I firmly believe that I would never have succeeded as a teacher and never gotten my resolve wrapped around the whole nonsense package of being a published author if I hadn’t picked up a copy of Mort, the first Discworld novel by Terry Pratchett that I ever encountered.  I started reading the book as a veteran dungeon-master at D&D role-playing games and also as a novice teacher having a world of difficulty trying to swim up the waterfalls of Texas education fast enough to avoid the jagged rocks of failure at the bottom.  I was drinking ice tea when I started reading it.  More of that iced tea shot out my nose while reading and laughing than went down my gullet.  I almost put myself in the hospital with goofy guffaws over Death’s apprentice and his comic adventures on a flat world riding through space and time on the backs of four gigantic elephants standing on the back of a gigantic-er turtle swimming through the stars.  Now, I know you have no earthly idea what this paragraph even means, unless you read Terry Pratchett.  And believe me, if you don’t, you have to start.  If you don’t die laughing, you will have discovered what may well be the best humorist to ever put quill pen to scroll and write.  And if you do die laughing, well, there are worse ways to go, believe me.

lasthero

Discworld novels are fantasy-satire that make fun of Tolkien and Conan the Barbarian (written by Robert E. Howard, not the barbarian himself) and the whole world of elves and dwarves and heroes and dragons and such.  You don’t even have to love fantasy to like this stuff.  It skewers fantasy with spears of ridiculousness (a fourth level spell from the Dungeons of Comedic Magic for those fellow dungeon masters out there who obsessively keep track of such things).  The humor bleeds over into the realms of high finance, education, theater, English and American politics, and the world as we know it (but failed to see from this angle before… a stand-on-your-head-and-balance-over-a-pit-of-man-eating-goldfish sort of angle).

makingmoneycover

Terry Pratchett’s many wonderful books helped me to love what is ugly, because ugly is funny, and if you love something funny for long enough, you understand that there is a place in the world even for goblins and trolls and ogres.  Believe me, that was a critical lesson for a teacher of seventh graders to learn.  I became quite fond of a number of twelve and thirteen year old goblins and trolls because I was able see through the funny parts of their inherent ugliness to the hidden beauty that lies within (yes, I know that sounds like I am still talking about yesterday’s post, but that’s because I am… I never stop blithering about that sort of blather when it comes to the value hidden inside kids).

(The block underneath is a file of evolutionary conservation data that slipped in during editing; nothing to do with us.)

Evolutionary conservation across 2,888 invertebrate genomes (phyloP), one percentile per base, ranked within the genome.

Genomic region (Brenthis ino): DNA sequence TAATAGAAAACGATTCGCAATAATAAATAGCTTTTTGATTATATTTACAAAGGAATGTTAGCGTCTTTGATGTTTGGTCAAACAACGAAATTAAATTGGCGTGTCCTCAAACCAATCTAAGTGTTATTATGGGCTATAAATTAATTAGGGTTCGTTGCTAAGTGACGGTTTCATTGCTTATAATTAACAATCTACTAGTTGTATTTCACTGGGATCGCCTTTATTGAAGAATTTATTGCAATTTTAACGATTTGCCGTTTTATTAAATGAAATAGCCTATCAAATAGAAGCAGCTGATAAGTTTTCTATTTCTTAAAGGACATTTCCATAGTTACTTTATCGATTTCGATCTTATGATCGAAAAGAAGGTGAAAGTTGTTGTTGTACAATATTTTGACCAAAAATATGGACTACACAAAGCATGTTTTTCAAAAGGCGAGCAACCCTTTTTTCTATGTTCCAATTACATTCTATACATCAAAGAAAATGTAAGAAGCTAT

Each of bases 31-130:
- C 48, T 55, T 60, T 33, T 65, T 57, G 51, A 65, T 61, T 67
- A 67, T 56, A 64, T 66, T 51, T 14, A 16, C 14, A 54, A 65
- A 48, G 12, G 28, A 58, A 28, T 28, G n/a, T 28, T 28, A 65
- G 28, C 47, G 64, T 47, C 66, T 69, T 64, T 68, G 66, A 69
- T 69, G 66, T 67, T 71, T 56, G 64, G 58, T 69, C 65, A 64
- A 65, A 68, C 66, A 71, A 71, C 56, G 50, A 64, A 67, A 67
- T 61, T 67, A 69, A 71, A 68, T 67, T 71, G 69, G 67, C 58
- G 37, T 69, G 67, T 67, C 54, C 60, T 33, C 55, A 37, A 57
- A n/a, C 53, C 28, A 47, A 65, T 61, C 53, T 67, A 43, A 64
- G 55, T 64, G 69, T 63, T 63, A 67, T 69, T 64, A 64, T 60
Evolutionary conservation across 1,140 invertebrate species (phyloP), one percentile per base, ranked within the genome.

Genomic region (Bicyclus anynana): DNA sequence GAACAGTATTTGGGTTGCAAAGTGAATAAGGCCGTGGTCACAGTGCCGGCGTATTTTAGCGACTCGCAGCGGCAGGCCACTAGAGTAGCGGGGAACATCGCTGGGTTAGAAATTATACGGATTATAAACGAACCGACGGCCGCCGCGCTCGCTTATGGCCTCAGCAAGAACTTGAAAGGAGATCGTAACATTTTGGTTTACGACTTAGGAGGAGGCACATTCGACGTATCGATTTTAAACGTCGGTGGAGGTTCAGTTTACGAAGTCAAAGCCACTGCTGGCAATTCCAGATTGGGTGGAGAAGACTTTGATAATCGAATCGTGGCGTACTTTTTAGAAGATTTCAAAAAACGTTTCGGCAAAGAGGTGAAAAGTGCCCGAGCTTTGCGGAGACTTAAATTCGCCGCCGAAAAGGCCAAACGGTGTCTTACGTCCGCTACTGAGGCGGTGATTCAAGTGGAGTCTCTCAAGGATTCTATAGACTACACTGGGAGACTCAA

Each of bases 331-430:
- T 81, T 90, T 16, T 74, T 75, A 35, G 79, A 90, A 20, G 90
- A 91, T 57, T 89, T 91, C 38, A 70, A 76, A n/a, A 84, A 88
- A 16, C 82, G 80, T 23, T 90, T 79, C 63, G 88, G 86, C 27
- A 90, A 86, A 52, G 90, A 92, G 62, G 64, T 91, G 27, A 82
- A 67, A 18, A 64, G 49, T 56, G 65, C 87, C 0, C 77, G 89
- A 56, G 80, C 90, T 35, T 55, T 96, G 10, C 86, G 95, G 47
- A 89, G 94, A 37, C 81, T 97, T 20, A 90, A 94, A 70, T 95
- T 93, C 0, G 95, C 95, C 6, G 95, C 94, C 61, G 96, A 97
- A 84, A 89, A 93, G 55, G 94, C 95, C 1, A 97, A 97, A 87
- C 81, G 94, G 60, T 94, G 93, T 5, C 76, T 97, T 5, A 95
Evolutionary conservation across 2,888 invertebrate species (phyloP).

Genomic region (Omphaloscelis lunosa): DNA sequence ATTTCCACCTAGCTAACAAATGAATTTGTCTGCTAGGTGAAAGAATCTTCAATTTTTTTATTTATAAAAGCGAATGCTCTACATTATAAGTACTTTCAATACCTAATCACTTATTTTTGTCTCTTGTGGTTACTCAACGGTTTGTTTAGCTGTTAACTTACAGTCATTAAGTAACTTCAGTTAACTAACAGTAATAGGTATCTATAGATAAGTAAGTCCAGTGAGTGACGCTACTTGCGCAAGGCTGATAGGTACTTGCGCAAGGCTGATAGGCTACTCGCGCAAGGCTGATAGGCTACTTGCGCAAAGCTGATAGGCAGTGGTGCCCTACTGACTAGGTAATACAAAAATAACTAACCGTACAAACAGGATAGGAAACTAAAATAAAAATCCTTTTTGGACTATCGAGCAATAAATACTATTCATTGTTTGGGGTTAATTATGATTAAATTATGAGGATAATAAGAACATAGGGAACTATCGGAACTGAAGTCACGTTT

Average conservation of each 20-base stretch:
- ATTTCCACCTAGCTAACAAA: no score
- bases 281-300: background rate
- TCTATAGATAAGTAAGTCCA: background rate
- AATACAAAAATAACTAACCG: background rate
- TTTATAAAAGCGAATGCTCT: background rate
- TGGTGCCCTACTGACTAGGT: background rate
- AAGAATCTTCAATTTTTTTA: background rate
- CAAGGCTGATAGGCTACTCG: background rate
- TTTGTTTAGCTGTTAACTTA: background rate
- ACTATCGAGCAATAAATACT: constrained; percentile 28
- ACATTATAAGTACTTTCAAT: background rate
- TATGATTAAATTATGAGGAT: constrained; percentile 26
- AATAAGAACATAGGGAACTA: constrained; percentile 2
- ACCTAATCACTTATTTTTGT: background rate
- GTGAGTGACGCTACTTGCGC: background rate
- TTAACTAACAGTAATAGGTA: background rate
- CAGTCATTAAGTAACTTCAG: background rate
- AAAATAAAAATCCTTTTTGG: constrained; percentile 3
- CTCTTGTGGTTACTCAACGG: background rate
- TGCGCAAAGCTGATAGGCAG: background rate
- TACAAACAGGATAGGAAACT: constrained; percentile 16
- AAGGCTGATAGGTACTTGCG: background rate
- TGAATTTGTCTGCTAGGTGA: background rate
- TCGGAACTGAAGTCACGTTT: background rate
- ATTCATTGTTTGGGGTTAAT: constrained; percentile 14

a-hatful-of-sky

I have made it a personal goal to read every book ever written by Terry Pratchett.  And that goal is now within reach because even though he is an incredibly prolific writer, he has passed on withing the last year.  He now only has one novel left that hasn’t reached bookstores.  Soon I will only need to read a dozen more of his books to finish his entire catalog of published works.  And I am confident I will learn more lessons about life and love and laughter by reading what is left, and re-reading some of the books in my treasured Terry Pratchett paperback collection.  Talk about your dog-eared tomes of magical mirth-making lore!  I know I will never be the writer he was.  But I can imitate and praise him and maybe extend the wonderful work that he did in life.  This word-wizard is definitely worth any amount of work to acquire and internalize.  Don’t take my convoluted word for it.  Try it yourself.

borrowed from artistsUK.com

borrowed from artistsUK.com

map

12 Comments

Filed under book review, humor, NOVEL WRITING